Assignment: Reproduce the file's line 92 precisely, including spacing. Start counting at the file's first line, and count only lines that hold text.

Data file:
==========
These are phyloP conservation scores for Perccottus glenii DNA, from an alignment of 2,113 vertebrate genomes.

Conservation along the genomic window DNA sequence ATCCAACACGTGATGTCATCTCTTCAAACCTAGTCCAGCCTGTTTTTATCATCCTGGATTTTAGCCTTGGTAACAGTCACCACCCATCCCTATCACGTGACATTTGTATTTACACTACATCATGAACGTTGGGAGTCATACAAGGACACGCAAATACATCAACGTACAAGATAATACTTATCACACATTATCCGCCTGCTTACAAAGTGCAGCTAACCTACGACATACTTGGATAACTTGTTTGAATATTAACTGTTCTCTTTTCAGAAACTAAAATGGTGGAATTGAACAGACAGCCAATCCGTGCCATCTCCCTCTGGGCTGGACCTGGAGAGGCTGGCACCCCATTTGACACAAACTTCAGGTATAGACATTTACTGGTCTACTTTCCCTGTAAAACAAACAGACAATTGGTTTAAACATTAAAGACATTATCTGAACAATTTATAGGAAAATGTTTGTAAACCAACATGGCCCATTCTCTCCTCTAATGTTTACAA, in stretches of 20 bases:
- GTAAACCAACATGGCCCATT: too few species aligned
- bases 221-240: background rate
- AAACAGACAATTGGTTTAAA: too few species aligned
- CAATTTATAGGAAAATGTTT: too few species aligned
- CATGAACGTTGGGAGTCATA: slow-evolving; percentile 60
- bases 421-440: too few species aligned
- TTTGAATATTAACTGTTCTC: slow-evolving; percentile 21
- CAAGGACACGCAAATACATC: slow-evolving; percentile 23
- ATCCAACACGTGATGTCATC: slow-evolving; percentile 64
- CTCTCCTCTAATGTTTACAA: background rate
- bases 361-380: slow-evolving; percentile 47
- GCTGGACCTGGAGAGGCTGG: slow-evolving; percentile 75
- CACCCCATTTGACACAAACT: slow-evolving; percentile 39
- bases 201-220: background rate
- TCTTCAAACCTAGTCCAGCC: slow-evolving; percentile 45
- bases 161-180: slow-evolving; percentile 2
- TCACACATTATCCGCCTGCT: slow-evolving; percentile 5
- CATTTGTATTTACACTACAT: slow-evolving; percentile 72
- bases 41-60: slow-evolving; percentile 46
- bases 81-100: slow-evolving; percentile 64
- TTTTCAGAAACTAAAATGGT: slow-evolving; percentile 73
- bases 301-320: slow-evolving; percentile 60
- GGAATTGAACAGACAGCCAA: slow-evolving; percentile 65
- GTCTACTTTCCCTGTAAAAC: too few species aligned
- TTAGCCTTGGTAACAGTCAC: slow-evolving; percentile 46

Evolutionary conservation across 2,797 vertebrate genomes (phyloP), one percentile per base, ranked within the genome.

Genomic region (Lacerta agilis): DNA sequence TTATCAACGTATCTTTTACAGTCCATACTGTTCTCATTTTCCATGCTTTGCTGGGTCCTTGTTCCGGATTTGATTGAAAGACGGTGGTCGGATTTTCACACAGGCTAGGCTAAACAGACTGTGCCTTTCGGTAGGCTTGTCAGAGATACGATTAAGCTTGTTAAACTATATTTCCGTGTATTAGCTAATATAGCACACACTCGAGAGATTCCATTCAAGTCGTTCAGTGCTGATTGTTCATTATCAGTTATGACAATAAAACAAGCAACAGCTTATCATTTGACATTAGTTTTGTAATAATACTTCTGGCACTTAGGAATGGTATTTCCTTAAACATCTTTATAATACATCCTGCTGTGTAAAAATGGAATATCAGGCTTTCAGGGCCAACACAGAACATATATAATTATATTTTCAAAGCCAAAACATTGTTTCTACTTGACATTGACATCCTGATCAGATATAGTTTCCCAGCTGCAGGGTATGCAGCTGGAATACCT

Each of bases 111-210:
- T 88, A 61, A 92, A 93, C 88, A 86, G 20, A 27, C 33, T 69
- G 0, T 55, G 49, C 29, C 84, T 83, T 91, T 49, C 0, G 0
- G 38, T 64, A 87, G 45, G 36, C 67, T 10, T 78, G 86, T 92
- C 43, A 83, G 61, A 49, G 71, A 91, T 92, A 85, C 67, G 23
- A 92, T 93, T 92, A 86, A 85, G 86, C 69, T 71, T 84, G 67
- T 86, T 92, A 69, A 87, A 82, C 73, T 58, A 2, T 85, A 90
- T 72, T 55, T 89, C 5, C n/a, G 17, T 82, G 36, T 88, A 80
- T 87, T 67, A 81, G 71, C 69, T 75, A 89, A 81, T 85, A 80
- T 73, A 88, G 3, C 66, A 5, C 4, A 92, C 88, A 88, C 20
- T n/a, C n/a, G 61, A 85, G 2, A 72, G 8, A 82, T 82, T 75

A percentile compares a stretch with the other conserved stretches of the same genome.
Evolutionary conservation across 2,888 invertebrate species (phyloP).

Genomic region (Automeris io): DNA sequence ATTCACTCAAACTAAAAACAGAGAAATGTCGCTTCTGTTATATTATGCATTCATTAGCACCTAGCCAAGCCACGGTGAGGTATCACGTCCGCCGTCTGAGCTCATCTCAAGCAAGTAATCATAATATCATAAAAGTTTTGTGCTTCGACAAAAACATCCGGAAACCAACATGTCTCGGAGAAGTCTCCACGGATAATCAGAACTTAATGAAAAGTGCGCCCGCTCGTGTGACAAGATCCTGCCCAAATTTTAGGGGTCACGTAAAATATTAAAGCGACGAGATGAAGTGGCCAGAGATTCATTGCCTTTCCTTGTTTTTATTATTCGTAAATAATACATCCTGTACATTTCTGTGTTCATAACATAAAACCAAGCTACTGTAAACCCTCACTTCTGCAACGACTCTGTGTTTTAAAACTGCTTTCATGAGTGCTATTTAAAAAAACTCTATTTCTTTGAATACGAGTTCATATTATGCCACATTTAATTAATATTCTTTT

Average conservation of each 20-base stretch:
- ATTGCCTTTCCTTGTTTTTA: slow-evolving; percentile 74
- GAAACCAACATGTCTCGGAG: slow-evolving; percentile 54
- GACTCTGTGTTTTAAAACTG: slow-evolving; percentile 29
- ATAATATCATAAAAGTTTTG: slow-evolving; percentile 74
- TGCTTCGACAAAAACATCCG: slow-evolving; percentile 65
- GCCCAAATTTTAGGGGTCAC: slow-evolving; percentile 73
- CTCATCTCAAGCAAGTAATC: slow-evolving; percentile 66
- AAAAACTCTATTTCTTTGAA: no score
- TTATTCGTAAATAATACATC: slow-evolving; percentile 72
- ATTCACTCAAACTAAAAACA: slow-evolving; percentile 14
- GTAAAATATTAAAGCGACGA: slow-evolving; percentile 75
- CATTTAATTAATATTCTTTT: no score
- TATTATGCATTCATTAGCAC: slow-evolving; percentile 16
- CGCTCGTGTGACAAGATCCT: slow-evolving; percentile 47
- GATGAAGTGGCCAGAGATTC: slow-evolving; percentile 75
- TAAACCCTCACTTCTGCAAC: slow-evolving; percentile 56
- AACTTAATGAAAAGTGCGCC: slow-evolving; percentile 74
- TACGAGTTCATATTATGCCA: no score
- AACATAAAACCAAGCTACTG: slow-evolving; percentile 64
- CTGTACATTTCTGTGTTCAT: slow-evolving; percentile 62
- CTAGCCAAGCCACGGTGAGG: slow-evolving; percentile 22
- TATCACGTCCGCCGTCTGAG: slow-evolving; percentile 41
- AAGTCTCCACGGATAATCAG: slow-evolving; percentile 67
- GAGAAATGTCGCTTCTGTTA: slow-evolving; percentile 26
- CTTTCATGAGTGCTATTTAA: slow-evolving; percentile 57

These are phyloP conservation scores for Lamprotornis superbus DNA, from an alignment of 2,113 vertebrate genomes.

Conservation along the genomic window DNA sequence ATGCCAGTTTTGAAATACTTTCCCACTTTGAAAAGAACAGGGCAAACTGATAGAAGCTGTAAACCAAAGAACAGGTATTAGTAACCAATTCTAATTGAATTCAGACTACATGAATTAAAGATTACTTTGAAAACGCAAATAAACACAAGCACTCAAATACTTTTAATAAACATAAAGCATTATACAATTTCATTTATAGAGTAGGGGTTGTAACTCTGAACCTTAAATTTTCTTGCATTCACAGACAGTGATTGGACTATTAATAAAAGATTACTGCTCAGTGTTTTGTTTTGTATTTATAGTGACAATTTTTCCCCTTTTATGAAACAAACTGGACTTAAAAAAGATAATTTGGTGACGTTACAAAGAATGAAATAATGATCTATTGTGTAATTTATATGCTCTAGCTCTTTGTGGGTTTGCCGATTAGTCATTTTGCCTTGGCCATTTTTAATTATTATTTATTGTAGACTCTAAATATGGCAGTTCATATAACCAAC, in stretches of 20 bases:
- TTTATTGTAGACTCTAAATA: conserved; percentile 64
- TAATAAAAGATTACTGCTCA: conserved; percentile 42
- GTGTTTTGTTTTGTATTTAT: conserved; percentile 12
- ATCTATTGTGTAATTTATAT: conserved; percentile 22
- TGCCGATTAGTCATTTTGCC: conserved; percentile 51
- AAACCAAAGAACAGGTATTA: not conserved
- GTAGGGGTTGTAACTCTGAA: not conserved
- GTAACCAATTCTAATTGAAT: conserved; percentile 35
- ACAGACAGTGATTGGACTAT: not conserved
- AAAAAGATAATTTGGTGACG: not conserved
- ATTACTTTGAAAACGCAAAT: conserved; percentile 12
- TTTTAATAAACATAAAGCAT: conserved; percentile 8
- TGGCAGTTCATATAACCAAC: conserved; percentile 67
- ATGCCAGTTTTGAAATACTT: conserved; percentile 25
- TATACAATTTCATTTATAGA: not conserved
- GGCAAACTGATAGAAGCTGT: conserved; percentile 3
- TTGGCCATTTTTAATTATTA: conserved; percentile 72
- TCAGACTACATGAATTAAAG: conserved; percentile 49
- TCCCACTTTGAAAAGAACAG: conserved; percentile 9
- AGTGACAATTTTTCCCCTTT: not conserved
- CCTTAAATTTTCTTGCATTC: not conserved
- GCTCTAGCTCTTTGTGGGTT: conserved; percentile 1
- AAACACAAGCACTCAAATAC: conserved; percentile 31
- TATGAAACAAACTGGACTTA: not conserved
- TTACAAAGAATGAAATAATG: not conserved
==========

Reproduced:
- CCTTAAATTTTCTTGCATTC: not conserved